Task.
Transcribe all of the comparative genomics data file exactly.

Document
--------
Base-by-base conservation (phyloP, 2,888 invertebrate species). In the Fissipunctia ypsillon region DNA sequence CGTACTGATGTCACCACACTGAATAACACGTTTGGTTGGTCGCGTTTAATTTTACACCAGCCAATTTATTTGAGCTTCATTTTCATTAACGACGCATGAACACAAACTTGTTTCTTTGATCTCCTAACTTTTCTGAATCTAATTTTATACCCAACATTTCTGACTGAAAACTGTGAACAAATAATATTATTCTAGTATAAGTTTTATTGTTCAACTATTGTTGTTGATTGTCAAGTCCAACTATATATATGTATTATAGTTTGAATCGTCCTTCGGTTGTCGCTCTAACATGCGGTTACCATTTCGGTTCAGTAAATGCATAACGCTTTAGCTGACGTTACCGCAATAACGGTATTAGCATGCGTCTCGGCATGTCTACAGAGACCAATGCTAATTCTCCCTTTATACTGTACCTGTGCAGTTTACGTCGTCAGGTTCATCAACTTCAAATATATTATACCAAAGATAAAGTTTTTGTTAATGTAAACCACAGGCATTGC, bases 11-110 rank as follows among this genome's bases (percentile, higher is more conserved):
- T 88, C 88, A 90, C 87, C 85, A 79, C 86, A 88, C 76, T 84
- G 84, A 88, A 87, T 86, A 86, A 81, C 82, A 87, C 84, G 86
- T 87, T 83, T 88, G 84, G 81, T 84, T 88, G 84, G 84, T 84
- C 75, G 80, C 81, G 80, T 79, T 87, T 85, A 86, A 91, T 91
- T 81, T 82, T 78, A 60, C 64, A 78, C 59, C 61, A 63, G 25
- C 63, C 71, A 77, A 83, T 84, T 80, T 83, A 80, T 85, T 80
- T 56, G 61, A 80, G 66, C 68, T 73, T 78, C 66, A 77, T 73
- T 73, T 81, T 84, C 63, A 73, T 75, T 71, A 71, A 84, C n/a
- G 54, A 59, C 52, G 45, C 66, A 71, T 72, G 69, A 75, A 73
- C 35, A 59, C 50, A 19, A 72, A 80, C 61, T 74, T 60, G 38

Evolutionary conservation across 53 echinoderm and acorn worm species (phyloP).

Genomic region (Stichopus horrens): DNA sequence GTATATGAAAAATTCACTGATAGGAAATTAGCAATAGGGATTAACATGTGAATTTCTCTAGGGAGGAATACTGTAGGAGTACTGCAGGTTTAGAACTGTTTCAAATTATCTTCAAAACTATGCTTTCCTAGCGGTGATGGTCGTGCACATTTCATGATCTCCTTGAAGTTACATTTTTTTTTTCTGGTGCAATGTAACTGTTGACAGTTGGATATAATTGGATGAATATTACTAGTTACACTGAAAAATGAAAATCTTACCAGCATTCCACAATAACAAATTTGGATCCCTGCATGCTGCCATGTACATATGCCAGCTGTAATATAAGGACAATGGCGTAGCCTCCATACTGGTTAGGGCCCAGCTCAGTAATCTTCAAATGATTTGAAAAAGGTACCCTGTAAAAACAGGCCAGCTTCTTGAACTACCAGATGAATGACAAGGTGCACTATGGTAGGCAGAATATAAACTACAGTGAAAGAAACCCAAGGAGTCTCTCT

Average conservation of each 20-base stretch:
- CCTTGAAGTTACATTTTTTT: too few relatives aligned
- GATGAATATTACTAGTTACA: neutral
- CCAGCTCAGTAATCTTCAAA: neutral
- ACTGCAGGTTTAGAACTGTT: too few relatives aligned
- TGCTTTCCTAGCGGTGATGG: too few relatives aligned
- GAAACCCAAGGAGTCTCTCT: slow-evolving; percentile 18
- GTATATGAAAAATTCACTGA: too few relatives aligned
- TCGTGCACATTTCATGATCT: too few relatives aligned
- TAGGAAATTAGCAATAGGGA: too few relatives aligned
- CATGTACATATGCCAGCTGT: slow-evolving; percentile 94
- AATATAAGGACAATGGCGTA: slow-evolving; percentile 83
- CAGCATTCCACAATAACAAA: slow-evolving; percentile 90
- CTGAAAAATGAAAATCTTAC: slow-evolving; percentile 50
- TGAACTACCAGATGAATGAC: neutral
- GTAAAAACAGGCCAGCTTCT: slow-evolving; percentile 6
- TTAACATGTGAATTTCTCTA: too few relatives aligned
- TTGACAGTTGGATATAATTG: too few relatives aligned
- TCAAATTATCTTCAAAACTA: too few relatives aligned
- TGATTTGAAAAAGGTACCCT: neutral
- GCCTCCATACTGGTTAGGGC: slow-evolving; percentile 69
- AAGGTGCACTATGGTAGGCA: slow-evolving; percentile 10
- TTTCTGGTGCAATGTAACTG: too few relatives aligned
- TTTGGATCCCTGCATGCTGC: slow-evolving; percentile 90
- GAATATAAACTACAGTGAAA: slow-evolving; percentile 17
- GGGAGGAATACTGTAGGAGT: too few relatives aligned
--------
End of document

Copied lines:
Base-by-base conservation (phyloP, 2,888 invertebrate species). In the Fissipunctia ypsillon region DNA sequence CGTACTGATGTCACCACACTGAATAACACGTTTGGTTGGTCGCGTTTAATTTTACACCAGCCAATTTATTTGAGCTTCATTTTCATTAACGACGCATGAACACAAACTTGTTTCTTTGATCTCCTAACTTTTCTGAATCTAATTTTATACCCAACATTTCTGACTGAAAACTGTGAACAAATAATATTATTCTAGTATAAGTTTTATTGTTCAACTATTGTTGTTGATTGTCAAGTCCAACTATATATATGTATTATAGTTTGAATCGTCCTTCGGTTGTCGCTCTAACATGCGGTTACCATTTCGGTTCAGTAAATGCATAACGCTTTAGCTGACGTTACCGCAATAACGGTATTAGCATGCGTCTCGGCATGTCTACAGAGACCAATGCTAATTCTCCCTTTATACTGTACCTGTGCAGTTTACGTCGTCAGGTTCATCAACTTCAAATATATTATACCAAAGATAAAGTTTTTGTTAATGTAAACCACAGGCATTGC, bases 11-110 rank as follows among this genome's bases (percentile, higher is more conserved):
- T 88, C 88, A 90, C 87, C 85, A 79, C 86, A 88, C 76, T 84
- G 84, A 88, A 87, T 86, A 86, A 81, C 82, A 87, C 84, G 86
- T 87, T 83, T 88, G 84, G 81, T 84, T 88, G 84, G 84, T 84
- C 75, G 80, C 81, G 80, T 79, T 87, T 85, A 86, A 91, T 91
- T 81, T 82, T 78, A 60, C 64, A 78, C 59, C 61, A 63, G 25
- C 63, C 71, A 77, A 83, T 84, T 80, T 83, A 80, T 85, T 80
- T 56, G 61, A 80, G 66, C 68, T 73, T 78, C 66, A 77, T 73
- T 73, T 81, T 84, C 63, A 73, T 75, T 71, A 71, A 84, C n/a
- G 54, A 59, C 52, G 45, C 66, A 71, T 72, G 69, A 75, A 73
- C 35, A 59, C 50, A 19, A 72, A 80, C 61, T 74, T 60, G 38

Evolutionary conservation across 53 echinoderm and acorn worm species (phyloP).

Genomic region (Stichopus horrens): DNA sequence GTATATGAAAAATTCACTGATAGGAAATTAGCAATAGGGATTAACATGTGAATTTCTCTAGGGAGGAATACTGTAGGAGTACTGCAGGTTTAGAACTGTTTCAAATTATCTTCAAAACTATGCTTTCCTAGCGGTGATGGTCGTGCACATTTCATGATCTCCTTGAAGTTACATTTTTTTTTTCTGGTGCAATGTAACTGTTGACAGTTGGATATAATTGGATGAATATTACTAGTTACACTGAAAAATGAAAATCTTACCAGCATTCCACAATAACAAATTTGGATCCCTGCATGCTGCCATGTACATATGCCAGCTGTAATATAAGGACAATGGCGTAGCCTCCATACTGGTTAGGGCCCAGCTCAGTAATCTTCAAATGATTTGAAAAAGGTACCCTGTAAAAACAGGCCAGCTTCTTGAACTACCAGATGAATGACAAGGTGCACTATGGTAGGCAGAATATAAACTACAGTGAAAGAAACCCAAGGAGTCTCTCT

Average conservation of each 20-base stretch:
- CCTTGAAGTTACATTTTTTT: too few relatives aligned
- GATGAATATTACTAGTTACA: neutral
- CCAGCTCAGTAATCTTCAAA: neutral
- ACTGCAGGTTTAGAACTGTT: too few relatives aligned
- TGCTTTCCTAGCGGTGATGG: too few relatives aligned
- GAAACCCAAGGAGTCTCTCT: slow-evolving; percentile 18
- GTATATGAAAAATTCACTGA: too few relatives aligned
- TCGTGCACATTTCATGATCT: too few relatives aligned
- TAGGAAATTAGCAATAGGGA: too few relatives aligned
- CATGTACATATGCCAGCTGT: slow-evolving; percentile 94
- AATATAAGGACAATGGCGTA: slow-evolving; percentile 83
- CAGCATTCCACAATAACAAA: slow-evolving; percentile 90
- CTGAAAAATGAAAATCTTAC: slow-evolving; percentile 50
- TGAACTACCAGATGAATGAC: neutral
- GTAAAAACAGGCCAGCTTCT: slow-evolving; percentile 6
- TTAACATGTGAATTTCTCTA: too few relatives aligned
- TTGACAGTTGGATATAATTG: too few relatives aligned
- TCAAATTATCTTCAAAACTA: too few relatives aligned
- TGATTTGAAAAAGGTACCCT: neutral
- GCCTCCATACTGGTTAGGGC: slow-evolving; percentile 69
- AAGGTGCACTATGGTAGGCA: slow-evolving; percentile 10
- TTTCTGGTGCAATGTAACTG: too few relatives aligned
- TTTGGATCCCTGCATGCTGC: slow-evolving; percentile 90
- GAATATAAACTACAGTGAAA: slow-evolving; percentile 17
- GGGAGGAATACTGTAGGAGT: too few relatives aligned